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from issue no. 04 - 2003

Reinhold Niebuhr and the political realism of Saint Augustine

Luigi Giussani wrote in American Protestant Theology: "In Niebuhr the main accents of American Protestant theological discourse emerge in a very novel and balanced synthesis. Significantly he is the demystifier of the idea of America as the place making manifest the Kingdom of God, which in various inflexions and various tones had conditioned the spirit of all American history"

by Gianni Dessì

Reinhold Niebuhr

Reinhold Niebuhr

In her article Bush and manifest destiny (La Stampa, 9 March 2003), Barbara Spinelli contrasted an apocalyptical religious feeling – the element that confers on this war the feeling of ineluctability that characterizes it – of which Bush has made himself interpreter, with the Christian realism that has always been present in the religious and political culture of the United States. The best known exponent of this second position, mentioned by Spinelli, was Reinhold Niebuhr, the most influential religious thinker in 20th century American culture. In Italy few people know the Protestant pastor who caught the attention of American public opinion with the book Moral man and immoral society (1932). Referring in it to Saint Augustine, Niebuhr declared that the earthly city was inevitably marked by the clash of opposing interests, that to pretend to definitively resolve the complexity led to “bad religion” and “bad politics”.
Luigi Giussani, who in the ‘seventies devoted various writing to him, said: «In Niebuhr the main accents of American Protestant theological discourse emerge in a very novel and balanced synthesis. Significantly he is the demystifier of the idea of America as the place making manifest the Kingdom of God, which in various inflexions and various tones had conditioned the spirit of all American history» 1. Niebuhr explicitly faced up to this very complex element, the origin of which lies precisely in the decisive function that religious feeling performed from the beginnings of American history. In a 1958 book, Pious and Secular America, he analyzed the issue starting from the affirmation that «in the twentieth century we are, at one and the same time, the most religious and the most secularized of western countries» 2.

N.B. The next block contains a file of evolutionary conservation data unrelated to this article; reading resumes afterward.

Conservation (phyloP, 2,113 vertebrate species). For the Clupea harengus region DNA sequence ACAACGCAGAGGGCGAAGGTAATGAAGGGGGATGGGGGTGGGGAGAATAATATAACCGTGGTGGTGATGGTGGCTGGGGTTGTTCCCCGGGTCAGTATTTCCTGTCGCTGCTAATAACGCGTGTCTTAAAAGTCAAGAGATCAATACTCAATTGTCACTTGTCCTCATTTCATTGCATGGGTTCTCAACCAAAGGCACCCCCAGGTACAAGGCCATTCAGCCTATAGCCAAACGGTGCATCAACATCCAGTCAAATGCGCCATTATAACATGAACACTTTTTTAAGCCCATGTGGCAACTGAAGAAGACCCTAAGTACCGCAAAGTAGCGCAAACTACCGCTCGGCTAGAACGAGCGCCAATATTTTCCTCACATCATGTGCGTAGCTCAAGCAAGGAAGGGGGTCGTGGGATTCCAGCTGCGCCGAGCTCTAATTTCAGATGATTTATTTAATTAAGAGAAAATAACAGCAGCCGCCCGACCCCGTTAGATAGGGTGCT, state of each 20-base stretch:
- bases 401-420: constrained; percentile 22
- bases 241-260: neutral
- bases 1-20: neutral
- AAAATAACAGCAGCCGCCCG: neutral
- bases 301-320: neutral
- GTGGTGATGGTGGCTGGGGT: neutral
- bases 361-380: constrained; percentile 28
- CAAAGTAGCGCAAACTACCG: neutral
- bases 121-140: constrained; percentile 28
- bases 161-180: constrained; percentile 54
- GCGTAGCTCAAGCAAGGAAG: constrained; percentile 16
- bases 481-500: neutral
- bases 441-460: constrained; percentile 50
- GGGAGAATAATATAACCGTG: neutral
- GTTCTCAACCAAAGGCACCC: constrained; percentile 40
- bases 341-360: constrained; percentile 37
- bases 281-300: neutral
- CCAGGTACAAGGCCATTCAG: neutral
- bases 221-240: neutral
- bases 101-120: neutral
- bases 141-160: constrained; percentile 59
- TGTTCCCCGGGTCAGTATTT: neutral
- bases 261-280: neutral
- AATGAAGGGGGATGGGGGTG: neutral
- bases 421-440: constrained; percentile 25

The premises for this analysis are however anterior. In 1953, having gone from a position politically close to socialism to a firm critique of communism, he published The political realism of Augustine. It was a long essay in which the Protestant theologian dealt in depth with the Catholic saint, acknowledging in substance a decisive debt in his own intellectual development. In an autobiographical interview of 1956, he stated: «I’m surprised when I look back to note how late I began the study of Augustine in depth: it’s all the more surprising when one takes into account that the thinking of this theologian was to answer many of my still unresolved questions and finally rid me of the notion that the Christian faith was in some way identical to the moral idealism of last century» 3.
The essay on Saint Augustine begins with an attempt to define realism in politics: Niebuhr’s proposal is that in the sphere of politics «realism denotes the disposition to take into consideration all the factors that in a political and social situation offer resistance to the established norms, particularly the factors of personal interest and power». Precisely in this sense Augustine «was, by universal acknowledgement, the first great realist in western history» 4. He did hold, Niebuhr goes on, in due account the tensions and the conflicts that characterize every human community. The cutting edge that enabled this approach was the conception of human nature proper to the biblical tradition and to Christianity. Niebuhr remarks that «this difference between Augustine’s point of view and that of the classical philosophers lies in the biblical conception, rather than in the rational one, that Augustine had of human subjectivity, with the connected conception that the seat of evil is to be found in the self» 5. Evil as consequence of the wrong use of freedom, that is as consequence of original sin, enabled Saint Augustine, according to Niebuhr, to understand the reality of politics in their effectiveness. Augustine’s description of the earthly city, marked by irreconcilable disputes, rent by opposing interests, incapable of achieving a genuine justice and a lasting peace, is wholly shared by the Protestant thinker. He writes that «compared with a Christian realism, based on Augustine’s interpretation of biblical faith, a great number of modern social and psychological theories, held to be anti-Platonist or even anti-Aristotelian and that much boast their pretended realism, are in reality no more realist than the formulations of the classical philosophers» 6.